Today is Eric’s day to fly home. Eric set up the taxi yesterday when Dave had arranged his. Eric’s flight was at 12h40, he wanted to leave the condo at 10h00, so he would have lots of time. Wise, that’s the way I like to do it too – spend extra time in the airport instead of risking a delay messing you up.
|Just before accompanying our “little boy” (ha ha) to the airport|
Dayna wanted she and I to go with him, so we accompanied our little boy (23 yrs old remember!) the airport. We had figured it would be a zoo, with all kinds of flights coming and going today. However, it wasn’t all that bad. There was a lineup of maybe 200 people for a Canjet flight to Vancouver, but Eric’s Westjet flight to Winnipeg was only about 100 people. After about five minutes in line, Eric quietly said to me, “You know, you don’t have to stay.”
Well, that’s equivalent to asking us to leave, so realizing that he can readily deal with things from there, we did leave. We took the walkway over the highway (wish we had one of those over the perimeter between the Harte Trail and the Headingley Grand Trunk Trail) and caught the northbound bus back to Bucerias. 12 pesos each, what a deal.
At one stop, several folks got on the bus, then an old fellow started talking to the driver from just outside the door. Of course the exchange was all in Spanish, so I don’t know what they were talking about, but I could have sworn that the fellow was gunning for a free ride. He didn’t seem to want to let us pull out until he got what he wanted, whatever it was. He also seemed to be calling more potential riders in and directing them onto the bus. At one point, he was waving some kind of a pulley in the doorway, looked like a clothes hanger pulley. It was almost like he was trying to barter with the driver to get a ride! Well, this went on for about five minutes, and each time that the bus driver revved the engine and I felt the clutch ease out and the bus pull forward, the driver backed off and stopped again. The fellow would talk a bit more, and a couple more people would get onto the bus. Dayna was thinking that maybe he was threatening to lay down in front of the bus or some such thing to impede its progress, but my impression was that he wanted a free ride.
Finally, I heard the driver ask, although again my Spanish was poor, something like, “So you want five pesos?” And then toss a coin out the door to the fellow and drive away.
Extortion on the highway! For five pesos! Wait a minute, remember that it’s 11 or 12 to the dollar, so not a big deal.
So for you telecom folks out there (any Norscan guys listening?), when you see an open cabinet on a street corner, what do you think? This is 1/2 block from the condo where we are staying. It appears to be fully punched down, and live!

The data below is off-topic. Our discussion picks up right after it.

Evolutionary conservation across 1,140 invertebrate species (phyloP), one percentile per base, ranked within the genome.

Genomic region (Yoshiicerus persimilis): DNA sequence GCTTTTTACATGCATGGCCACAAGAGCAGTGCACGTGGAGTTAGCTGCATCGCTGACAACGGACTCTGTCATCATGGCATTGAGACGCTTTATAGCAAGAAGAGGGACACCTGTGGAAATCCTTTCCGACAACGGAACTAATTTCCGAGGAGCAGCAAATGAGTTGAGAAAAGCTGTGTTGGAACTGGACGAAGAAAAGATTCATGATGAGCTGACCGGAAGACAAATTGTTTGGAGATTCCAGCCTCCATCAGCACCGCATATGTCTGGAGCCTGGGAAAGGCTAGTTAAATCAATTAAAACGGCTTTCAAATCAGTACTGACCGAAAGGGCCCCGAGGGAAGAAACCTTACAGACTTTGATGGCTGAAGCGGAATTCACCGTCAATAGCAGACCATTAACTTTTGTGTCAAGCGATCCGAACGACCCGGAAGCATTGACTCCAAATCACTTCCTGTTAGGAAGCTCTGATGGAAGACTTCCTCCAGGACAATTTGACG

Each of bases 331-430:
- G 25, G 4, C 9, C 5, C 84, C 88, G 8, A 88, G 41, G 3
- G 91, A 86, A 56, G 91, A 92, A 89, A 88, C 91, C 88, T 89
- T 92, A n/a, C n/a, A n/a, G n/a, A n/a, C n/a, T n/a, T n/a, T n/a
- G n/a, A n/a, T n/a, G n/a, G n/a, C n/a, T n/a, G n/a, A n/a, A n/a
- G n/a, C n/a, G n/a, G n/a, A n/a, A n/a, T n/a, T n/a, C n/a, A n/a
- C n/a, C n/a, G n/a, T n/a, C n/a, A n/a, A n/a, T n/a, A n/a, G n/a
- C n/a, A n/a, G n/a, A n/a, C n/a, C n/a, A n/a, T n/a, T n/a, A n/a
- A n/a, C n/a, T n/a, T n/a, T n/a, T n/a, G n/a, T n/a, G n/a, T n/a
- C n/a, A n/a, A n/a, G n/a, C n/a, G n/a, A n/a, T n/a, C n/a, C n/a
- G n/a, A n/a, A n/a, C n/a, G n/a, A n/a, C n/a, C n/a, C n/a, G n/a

|Open patch cabinet on the corner? Free telephone for anyone who can hook up to it!|
Once back, we had a light lunch and flopped for a bit – me to do my E-mail and blogs, Dayna had a walk and a siesta – and then went down to the beach for few “laps” in the ocean and catch some late afternoon sun.
My “laps” were difficult – I’m not used to swimming in such salty water! I had trouble keeping the goggles from leaking. And those silly rented jet-skis, before and after my swim I could see them going back and forth within about 60 ft of the shore, within the area where I and others were swimming! Bozos. I had to keep an eye out for them, don’t need to get whacked by a jet-ski.
|Dayna relaxes in the sun!|
|Dean dripping after coming in from a swim in the ocean|
There were a lot more people on the beach than there have been, both Mexican folks and vacationers (easy to tell because of their pale complexion – oops just like me). This makes sense, as we are aware that a lot of flights come in to Puerto Vallarta on Saturday.
There was a Mexican family just down the beach from us, they appeared to have brought a bucket full of pea gravel and spread it where they sat. I wonder why, since the sand is so silky soft and warm? They had a bunch of coconuts and tequila bottles. They appeared to be breaking open the coconuts, eating some of the meat, then filling them with tequila, and drinking up! Wow what a system they had!
|Eating coconut meat and drinking tequila out of the shell – a family outing for all ages?|
A little further, a fellow came along with a wheelbarrow full of coconuts and other things. I saw him whacking coconuts in two, carving the meat out of them, putting the meat in a baggie, putting in other things, and selling them to folks on the beach. I wondered what exactly he was doing, but then again, I didn’t want to ask, because with my gullible nature, I’d end up buying it, even if I didn’t want it!
|Whacking a coconut with a machete|
|Delivering the product, whatever it is, to a customer|
We had a quiet supper without any of the kids, just the four of us. Basso – yes, fish – and rice, very nice.
We went for a walk afterward. The town is very quiet tonight.
Oops, we got back and that bad two blocks away is at it again. They are going crazy – going to be another one of those nights, I guess. Oh well, it sounds like they are having a good time, anyway.
Tomorrow being Sunday, the market will be open and we’ll be going down in the morning.